RT-qPCR was used to assess FGF23 expression. First, total RNA was isolated from primary osteoblasts (1×106) and MC3T3-E1 cells (1×106) using an RNA extraction kit (cat. no. BSC52M1; BioFlux) and complementary DNA was synthesized using RT kit (cat. no. BSB07M2B, BioFlux) according to the manufacturer's protocols. The Hieff® qPCR SYBR Green Master Mix (cat. no. 11184ES03; Shanghai Yeasen Biotechnology Co., Ltd.) was used for qPCR. PCR primer sequences are shown in Table I. The prepared cDNA, GAPDH and U6 were used as a template and reference for RT-qPCR reactions. Amplification conditions were as follows: 95°C for 5 min, 95°C for 10 sec, 60°C for 30 sec, 72°C for 30 sec, for a total of 35 cycles. Finally, the relative FGF23 expression was analyzed using the 2−ΔΔCq method [ΔCq=Cq (target gene)-Cq (reference gene)] (28). Two replicate blank samples were used for each group (29).

Table I.

Sequences of primers for reverse transcription-quantitative PCR.

Table I.

Sequences of primers for reverse transcription-quantitative PCR.

GeneSequence, 5′à3′

[i] FOR, forward; REV, reverse.

Western blotting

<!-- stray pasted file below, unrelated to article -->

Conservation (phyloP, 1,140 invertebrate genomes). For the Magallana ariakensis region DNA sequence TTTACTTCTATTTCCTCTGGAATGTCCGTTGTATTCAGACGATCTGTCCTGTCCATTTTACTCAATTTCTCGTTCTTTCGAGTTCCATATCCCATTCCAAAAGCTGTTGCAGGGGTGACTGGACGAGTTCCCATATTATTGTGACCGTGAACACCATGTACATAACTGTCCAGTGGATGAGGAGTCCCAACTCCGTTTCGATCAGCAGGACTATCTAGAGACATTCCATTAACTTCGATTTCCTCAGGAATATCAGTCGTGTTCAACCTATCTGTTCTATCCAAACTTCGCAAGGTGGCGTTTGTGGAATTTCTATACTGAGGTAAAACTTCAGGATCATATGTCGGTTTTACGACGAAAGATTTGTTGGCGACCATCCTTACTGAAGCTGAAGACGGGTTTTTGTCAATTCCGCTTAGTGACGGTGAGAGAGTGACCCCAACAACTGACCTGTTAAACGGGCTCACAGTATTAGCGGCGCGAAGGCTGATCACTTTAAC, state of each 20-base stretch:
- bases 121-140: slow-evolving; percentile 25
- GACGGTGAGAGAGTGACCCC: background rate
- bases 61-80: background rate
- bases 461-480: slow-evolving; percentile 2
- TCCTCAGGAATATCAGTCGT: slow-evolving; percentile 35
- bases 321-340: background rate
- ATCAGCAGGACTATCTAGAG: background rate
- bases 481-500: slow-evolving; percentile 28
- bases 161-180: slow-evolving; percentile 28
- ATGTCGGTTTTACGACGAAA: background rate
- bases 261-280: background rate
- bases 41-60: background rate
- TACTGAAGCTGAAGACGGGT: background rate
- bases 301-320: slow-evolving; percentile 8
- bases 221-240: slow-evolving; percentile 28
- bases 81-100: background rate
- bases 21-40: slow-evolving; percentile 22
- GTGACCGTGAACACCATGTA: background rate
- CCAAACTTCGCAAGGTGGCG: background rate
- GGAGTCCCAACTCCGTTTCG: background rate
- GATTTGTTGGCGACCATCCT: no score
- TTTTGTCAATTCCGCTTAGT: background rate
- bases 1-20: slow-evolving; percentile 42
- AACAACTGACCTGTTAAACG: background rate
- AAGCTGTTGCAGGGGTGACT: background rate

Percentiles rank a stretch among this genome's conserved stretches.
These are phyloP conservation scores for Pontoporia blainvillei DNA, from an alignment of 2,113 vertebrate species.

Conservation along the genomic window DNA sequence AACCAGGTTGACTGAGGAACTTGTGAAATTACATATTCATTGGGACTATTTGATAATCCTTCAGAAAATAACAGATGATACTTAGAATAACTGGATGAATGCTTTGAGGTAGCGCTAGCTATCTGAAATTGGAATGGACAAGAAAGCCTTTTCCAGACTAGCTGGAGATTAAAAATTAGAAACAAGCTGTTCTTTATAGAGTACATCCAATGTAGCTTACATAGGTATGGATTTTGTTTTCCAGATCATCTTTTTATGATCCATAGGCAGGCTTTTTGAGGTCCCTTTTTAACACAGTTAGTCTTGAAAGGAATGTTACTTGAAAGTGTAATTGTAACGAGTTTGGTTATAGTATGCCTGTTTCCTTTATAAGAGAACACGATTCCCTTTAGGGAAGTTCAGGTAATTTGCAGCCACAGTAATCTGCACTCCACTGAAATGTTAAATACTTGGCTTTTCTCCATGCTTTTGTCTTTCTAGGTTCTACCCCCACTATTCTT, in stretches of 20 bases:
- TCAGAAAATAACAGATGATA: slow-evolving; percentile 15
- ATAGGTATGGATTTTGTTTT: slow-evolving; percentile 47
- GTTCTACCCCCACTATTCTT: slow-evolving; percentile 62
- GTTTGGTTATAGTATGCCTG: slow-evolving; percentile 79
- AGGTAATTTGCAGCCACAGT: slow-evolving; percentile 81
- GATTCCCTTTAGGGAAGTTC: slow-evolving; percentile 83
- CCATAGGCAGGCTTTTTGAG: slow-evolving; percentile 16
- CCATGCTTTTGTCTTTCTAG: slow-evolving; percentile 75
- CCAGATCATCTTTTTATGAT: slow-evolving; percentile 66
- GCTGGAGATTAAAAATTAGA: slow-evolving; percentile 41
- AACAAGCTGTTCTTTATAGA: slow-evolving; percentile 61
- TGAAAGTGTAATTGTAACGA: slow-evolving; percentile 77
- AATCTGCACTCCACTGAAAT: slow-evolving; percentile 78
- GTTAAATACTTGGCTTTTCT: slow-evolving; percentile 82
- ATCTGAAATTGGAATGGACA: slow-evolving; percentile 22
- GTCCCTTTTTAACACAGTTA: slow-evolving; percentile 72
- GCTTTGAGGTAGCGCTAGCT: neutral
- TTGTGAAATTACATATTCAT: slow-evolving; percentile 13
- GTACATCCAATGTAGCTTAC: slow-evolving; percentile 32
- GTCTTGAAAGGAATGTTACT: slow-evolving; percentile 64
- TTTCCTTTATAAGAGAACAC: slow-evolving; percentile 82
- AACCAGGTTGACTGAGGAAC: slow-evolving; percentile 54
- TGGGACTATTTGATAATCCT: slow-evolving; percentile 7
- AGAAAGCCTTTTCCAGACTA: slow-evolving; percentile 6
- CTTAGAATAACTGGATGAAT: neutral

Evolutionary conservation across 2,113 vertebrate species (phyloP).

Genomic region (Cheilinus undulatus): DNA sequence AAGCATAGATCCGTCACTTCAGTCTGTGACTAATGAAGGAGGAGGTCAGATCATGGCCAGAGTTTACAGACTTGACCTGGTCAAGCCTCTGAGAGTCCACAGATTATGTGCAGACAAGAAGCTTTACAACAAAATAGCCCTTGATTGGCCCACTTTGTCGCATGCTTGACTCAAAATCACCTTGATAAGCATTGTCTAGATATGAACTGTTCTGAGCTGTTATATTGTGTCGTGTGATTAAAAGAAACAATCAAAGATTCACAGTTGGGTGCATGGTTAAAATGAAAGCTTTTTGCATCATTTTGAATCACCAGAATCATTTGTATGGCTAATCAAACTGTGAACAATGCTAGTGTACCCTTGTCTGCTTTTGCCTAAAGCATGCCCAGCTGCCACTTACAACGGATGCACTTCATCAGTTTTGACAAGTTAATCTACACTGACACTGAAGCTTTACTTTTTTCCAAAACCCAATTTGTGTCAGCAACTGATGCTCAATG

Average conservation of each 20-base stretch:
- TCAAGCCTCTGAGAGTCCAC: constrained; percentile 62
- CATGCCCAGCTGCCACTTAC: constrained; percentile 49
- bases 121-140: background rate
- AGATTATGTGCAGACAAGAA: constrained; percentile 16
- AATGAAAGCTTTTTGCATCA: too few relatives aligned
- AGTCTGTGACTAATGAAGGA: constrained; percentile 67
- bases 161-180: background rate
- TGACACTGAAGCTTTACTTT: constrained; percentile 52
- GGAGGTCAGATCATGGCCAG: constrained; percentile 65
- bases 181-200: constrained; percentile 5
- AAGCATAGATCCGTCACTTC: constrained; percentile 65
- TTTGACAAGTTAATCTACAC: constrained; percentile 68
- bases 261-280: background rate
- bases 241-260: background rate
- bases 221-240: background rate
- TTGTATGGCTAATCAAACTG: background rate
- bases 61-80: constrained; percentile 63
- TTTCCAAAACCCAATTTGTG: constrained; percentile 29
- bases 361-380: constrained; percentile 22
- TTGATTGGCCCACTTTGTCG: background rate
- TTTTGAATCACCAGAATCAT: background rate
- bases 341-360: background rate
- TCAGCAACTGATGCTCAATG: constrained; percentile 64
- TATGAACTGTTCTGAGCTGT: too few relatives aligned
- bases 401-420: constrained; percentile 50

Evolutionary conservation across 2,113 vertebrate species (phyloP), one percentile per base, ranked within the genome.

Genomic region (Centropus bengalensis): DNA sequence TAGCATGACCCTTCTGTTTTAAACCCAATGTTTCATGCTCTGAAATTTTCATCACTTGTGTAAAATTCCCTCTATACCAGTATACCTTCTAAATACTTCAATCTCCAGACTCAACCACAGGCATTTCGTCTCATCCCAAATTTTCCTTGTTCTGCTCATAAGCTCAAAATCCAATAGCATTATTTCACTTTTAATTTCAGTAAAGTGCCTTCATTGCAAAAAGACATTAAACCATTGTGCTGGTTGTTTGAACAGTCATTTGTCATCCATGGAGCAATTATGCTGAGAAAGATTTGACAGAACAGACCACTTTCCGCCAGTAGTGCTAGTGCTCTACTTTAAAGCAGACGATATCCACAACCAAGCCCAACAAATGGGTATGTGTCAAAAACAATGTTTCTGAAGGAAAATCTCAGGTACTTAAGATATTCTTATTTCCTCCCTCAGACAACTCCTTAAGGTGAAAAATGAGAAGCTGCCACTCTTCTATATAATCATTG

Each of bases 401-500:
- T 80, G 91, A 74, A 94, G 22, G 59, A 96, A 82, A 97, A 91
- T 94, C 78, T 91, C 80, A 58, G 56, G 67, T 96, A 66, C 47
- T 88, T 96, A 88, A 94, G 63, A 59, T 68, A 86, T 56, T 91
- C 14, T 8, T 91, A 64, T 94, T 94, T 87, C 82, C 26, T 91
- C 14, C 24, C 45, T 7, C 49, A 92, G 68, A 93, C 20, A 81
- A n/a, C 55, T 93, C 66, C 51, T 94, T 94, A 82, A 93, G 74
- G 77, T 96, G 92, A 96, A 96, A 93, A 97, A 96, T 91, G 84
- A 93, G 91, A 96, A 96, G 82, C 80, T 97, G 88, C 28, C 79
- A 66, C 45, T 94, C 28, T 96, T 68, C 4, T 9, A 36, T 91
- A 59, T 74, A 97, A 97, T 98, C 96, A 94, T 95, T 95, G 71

Total protein of each group was lysed with RIPA lysis solution (cat. no. R0010; Beijing Solarbio Science & Technology Co., Ltd.). The protein concentration was determined by bicinchoninic acid (BCA; cat. no. PC0020; Beijing Solarbio Science & Technology Co., Ltd.) method. RIPA lysis buffer (Beijing Solarbio Science & Technology Co., Ltd.) was added to extract the total protein fully and ~30 µg per lane of protein samples were resolved by 10% sodium dodecyl sulfate-polyacrylamide gel, after which the proteins were transferred to polyvinylidene (MilliporeSigma) membranes for 1 h at 100 V and blocked for 1 h in 5% skimmed milk powder at room temperature. Primary antibodies against, anti-hypoxia-inducible factor-1α (HIF-1α; 1:1,000; cat. no. 14179; Cell Signaling Technology, Inc.), anti-Bax (1:1,000; cat. no. GB11007; Wuhan Servicebio Technology Co., Ltd.), anti-Bcl-2 (1:1,000; cat. no. sc-492; Santa Cruz Biotechnology, Inc.), anti-caspases-3 (1:1,000; cat. no. sc-7148; Santa Cruz Biotechnology, Inc.) and −9 (1:1,000; cat. no. 9504; Cell Signaling Technology, Inc.), anti-LC3B (1:1,000; cat. no. 3868; Cell Signaling Technology, Inc.), anti-LC3A (1:1,000; cat. no. 4599; Cell Signaling Technology, Inc.) anti-Beclin-1 (1:1,000; cat. no. 3738; Cell Signaling Technology, Inc.) and anti-β-actin (1:1,000; cat. no. GB15001; Wuhan Servicebio Technology Co., Ltd.) were added followed by overnight incubation at 4°C. After washing with TBST (0.1% Tween 20; cat. no. ST673, Beyotime Institute of Biotechnology), the secondary antibodies, goat anti-mouse IgG (1:2,000; cat. no. GB23301; Wuhan Servicebio Technology Co., Ltd.) and goat anti-rabbit IgG (1:2,000; cat. no. GB23303; Wuhan Servicebio Technology Co., Ltd.), were incubated for 1 h at room temperature. Protein bands were visualized using an ECL kit (cat. no. P10200; New Cell & Molecular Biotech Co., Ltd.). The relative expression levels of the proteins were analyzed by ImageJ v1.8.0 software using β-actin as a reference (30).